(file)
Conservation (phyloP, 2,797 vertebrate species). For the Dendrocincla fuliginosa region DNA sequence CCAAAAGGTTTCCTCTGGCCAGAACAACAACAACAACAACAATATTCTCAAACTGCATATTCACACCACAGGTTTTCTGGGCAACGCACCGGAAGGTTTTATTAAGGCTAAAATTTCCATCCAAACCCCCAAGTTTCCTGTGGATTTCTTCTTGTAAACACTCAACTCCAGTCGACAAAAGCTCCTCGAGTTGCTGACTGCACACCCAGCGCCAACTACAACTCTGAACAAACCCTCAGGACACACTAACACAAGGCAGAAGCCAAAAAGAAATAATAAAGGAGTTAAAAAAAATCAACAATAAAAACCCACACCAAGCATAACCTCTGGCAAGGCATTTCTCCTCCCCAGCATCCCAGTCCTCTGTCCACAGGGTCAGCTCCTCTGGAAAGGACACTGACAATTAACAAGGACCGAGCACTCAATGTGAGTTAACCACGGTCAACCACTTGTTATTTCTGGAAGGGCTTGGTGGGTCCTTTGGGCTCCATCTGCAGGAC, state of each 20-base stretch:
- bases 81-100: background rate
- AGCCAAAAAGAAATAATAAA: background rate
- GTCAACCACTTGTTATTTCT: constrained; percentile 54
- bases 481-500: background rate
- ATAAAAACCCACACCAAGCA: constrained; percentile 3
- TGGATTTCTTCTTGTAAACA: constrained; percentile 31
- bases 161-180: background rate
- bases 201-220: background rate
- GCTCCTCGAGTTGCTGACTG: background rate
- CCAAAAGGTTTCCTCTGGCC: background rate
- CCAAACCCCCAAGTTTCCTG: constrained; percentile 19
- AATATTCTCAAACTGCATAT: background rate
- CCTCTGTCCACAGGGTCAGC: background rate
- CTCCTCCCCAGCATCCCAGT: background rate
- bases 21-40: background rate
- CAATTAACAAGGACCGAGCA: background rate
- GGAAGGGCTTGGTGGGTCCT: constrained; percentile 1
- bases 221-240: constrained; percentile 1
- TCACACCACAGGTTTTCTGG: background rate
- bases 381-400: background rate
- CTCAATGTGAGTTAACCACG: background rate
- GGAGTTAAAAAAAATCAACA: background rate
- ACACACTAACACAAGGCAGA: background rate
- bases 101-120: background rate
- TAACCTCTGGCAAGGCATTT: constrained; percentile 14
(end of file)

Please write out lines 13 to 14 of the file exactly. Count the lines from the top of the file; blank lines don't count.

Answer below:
- AATATTCTCAAACTGCATAT: background rate
- CCTCTGTCCACAGGGTCAGC: background rate